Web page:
1. Regarding iOS and playing music on multiple speakers.

    There is an app out there that can do it (without the need for a Mac or PC running).
    It’s called “Multiroom Music/Radio Player by WHAALE for Airplay speakers =

    It’s still a bit limited in terms of music sources (currently local music on the device + UPnP media server + internet radio) but other (streaming) sources will come…

  2. surfmike

    You wrote:
    “There are even separate volume controls for each AirPlay speaker that allow you to balance the sound around the house without having to be in every room.”

    “With the ability to support both standard audio out as well as optical digital out, the Airport Express can bring your music library to almost any audio component you could possibly have on hand.”

    What if you use optical digital out to a DAC, can you still control the volume the same way as if you used 3,5mm audio out?

  3. I had problems streaming to two different airplay speakers using Airfoil, the speakers got out of sync after 15 minutes or so and meant having to disconnect and reconnect manually – a real pain. Airfoil support were very helpful but my problem remains. I heard about an alternative to Airfoil called Tuneblade, took a chance with it and hey presto no more sync problems. The audio quality is not as good as Airfoil but they are working on it.

  4. Pixelperch

    You can direct sound from any app on your iOS device to multiple airplay speakers by running both Airserver and Airfoil on your PC. (Airserver is the conection to your IOS device and Airfoil redirects that conection to multiple airplay speakers.

  5. FarmerBob

    The ability to stream to multiple devices can easily be seen when you access the AirPlay icon. that’s not news. What was missed was the lack of audio quality and fact that things will often not sync and it will not play the audio out of all devices at the same second. That’s why I am hardwired throughout the house. Far better AQ and no sync issues.

  6. Michael Camilleri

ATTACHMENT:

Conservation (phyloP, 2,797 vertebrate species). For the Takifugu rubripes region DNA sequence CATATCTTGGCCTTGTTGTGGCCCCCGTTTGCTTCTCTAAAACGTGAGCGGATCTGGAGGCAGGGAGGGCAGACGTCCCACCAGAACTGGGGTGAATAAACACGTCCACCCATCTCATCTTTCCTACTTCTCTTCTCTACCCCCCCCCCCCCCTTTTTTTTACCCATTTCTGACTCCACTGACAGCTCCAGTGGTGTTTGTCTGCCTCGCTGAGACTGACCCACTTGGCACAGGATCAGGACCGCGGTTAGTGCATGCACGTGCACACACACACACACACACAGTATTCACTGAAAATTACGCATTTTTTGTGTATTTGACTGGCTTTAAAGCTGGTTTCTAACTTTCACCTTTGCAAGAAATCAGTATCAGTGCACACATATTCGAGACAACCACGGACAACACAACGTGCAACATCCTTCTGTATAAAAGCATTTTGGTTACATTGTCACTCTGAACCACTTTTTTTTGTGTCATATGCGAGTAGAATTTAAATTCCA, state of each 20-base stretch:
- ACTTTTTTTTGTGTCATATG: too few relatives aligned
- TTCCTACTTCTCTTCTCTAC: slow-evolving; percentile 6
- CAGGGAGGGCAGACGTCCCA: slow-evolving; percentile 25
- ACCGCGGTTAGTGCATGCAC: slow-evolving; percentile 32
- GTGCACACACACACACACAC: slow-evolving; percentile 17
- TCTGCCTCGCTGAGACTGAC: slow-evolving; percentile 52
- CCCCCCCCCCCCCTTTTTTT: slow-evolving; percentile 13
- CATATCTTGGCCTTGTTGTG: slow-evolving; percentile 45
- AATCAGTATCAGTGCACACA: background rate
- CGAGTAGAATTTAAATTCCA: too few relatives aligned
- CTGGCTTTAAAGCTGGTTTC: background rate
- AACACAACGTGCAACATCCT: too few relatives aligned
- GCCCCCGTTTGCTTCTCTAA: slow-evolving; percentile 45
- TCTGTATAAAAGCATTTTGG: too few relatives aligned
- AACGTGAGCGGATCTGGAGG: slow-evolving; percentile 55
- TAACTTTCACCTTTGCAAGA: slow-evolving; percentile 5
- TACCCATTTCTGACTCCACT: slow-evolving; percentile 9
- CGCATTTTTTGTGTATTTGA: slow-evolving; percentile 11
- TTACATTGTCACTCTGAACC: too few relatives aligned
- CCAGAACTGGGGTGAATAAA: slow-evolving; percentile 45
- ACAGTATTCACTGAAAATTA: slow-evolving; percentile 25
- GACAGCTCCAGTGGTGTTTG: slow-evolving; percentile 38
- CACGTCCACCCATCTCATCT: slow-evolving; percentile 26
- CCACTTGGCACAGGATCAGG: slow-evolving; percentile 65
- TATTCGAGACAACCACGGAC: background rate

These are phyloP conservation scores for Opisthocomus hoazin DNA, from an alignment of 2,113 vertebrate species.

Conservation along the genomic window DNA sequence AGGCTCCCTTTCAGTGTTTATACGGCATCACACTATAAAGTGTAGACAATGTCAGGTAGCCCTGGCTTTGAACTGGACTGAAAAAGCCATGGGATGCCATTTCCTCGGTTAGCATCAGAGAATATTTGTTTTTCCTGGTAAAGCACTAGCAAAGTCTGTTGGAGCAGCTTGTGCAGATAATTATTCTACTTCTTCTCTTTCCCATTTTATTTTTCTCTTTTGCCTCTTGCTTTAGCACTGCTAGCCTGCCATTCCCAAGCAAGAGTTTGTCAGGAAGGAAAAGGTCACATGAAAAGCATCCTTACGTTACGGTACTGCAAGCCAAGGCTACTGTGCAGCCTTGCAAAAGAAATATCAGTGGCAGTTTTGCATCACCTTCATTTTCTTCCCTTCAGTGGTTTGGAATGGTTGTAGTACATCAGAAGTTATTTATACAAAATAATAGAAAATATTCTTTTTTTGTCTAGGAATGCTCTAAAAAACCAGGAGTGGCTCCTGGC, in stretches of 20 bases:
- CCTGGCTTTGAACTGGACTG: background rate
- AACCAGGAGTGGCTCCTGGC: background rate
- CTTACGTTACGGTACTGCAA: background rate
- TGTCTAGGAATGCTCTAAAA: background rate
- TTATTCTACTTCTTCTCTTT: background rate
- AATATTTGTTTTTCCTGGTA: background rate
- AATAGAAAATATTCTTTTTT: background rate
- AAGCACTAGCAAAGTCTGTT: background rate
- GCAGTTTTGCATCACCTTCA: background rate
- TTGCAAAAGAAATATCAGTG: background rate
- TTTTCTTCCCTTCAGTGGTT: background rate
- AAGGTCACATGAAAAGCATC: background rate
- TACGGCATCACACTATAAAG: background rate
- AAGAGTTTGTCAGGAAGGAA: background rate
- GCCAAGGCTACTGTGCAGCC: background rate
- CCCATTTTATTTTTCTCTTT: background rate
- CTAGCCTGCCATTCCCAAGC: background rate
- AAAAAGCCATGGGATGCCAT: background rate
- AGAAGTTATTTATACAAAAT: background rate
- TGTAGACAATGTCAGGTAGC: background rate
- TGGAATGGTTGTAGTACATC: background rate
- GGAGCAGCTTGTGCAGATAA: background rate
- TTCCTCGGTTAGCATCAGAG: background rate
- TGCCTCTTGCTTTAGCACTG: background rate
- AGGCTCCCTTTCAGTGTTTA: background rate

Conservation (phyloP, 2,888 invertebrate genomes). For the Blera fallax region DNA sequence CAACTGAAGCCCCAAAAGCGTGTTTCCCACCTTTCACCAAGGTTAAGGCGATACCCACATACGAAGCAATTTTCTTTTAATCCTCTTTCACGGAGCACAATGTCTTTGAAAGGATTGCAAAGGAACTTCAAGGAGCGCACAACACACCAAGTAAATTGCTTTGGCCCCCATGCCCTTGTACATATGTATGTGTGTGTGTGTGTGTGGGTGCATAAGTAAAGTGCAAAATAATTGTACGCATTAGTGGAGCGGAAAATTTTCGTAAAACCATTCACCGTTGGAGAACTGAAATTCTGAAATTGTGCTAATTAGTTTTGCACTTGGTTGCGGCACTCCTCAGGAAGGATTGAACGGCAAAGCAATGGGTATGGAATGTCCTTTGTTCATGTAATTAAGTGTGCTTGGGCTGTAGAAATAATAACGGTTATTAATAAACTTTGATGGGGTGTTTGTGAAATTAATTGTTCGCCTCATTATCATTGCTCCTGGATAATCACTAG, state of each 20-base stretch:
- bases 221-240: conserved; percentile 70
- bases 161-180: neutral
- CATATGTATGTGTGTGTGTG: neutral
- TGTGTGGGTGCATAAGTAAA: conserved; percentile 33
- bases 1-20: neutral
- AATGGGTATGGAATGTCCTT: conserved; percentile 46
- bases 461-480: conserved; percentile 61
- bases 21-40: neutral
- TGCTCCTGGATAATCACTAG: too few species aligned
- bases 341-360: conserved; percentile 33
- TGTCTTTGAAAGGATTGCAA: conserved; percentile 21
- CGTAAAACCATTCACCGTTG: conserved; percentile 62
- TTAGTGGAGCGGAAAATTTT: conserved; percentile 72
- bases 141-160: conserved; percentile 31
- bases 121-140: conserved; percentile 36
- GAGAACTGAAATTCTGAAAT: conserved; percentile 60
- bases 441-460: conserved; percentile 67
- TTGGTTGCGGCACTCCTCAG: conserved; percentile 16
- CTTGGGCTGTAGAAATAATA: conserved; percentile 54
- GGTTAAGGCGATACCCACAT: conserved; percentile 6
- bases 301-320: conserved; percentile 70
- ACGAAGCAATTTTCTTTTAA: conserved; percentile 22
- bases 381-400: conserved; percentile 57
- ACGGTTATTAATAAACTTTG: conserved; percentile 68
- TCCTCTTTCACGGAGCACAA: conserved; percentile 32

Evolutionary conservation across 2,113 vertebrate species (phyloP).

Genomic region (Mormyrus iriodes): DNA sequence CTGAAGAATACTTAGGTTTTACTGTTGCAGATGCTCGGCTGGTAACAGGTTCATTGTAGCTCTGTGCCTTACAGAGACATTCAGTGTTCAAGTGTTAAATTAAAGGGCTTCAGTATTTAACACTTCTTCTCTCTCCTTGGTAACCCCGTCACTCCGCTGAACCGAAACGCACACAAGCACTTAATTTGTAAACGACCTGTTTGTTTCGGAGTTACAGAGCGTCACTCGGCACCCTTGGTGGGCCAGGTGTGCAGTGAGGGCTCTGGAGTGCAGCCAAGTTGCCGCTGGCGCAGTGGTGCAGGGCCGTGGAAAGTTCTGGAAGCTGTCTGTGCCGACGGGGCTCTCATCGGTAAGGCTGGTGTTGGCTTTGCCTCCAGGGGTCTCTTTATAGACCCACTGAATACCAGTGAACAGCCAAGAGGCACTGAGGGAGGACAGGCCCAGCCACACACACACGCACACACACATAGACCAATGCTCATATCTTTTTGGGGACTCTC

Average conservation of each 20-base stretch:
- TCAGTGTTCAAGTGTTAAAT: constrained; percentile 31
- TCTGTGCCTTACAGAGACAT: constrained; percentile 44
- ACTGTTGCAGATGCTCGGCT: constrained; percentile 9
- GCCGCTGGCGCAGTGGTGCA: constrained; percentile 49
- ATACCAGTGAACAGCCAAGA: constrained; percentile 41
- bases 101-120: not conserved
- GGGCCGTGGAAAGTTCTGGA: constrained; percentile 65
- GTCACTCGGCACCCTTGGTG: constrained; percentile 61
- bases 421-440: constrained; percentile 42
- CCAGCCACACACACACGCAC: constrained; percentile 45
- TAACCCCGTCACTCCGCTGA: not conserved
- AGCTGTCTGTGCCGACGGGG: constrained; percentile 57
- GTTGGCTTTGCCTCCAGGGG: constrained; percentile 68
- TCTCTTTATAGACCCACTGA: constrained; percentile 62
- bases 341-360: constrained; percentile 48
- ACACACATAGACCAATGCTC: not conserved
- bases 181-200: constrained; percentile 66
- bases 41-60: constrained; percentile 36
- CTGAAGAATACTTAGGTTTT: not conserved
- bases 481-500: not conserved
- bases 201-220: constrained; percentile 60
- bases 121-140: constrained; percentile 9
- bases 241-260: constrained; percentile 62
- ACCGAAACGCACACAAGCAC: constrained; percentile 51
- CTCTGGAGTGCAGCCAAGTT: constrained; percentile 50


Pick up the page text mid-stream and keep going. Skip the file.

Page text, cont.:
When you say “it is only Apple’s own iTunes software on the desktop that can output the same audio to multiple AirPlay enabled speakers at the same time.”, this is simply not true. I am an avid Airfoil user too and it does exactly that: takes desktop system audio (or even more intelligently audio on an application basis, say just Spotify) and distributes it to one, a selection or all Airplay devices. It also enables you (free) to turn any iPhone into WiFi headphones to your system, which I find just brilliant. Check facts first please.

    • Point taken on the use of absolutes.

      The context within which I was referring to on OS X was for music library apps like iTunes and Vox, or through the system preferences when playing back music from WinAmp , Spotify, YouTube, Pandora, Amazon Cloud Player or Google Play. The usual places people playing music would look.

      Even Apple’s own iOS apps do not support playback to multiple AirPlay speakers simutaneously as their OS X version of iTunes does. Without the aid of audio utilities like AirFoil, this is still one unique feature that iTunes on OS X has out of the box that some of the other music playback apps on both iOS and OS X do not.

  7. iTunes is a good start, to get everything setup, but you’ll soon tire of its limitations. I second the plug for Airfoil ($25). Airfoil also has a remote app ($5) that can control a number of third-party music apps. If you want to listen to other sources, like Pandora, Airfoil is the way to go.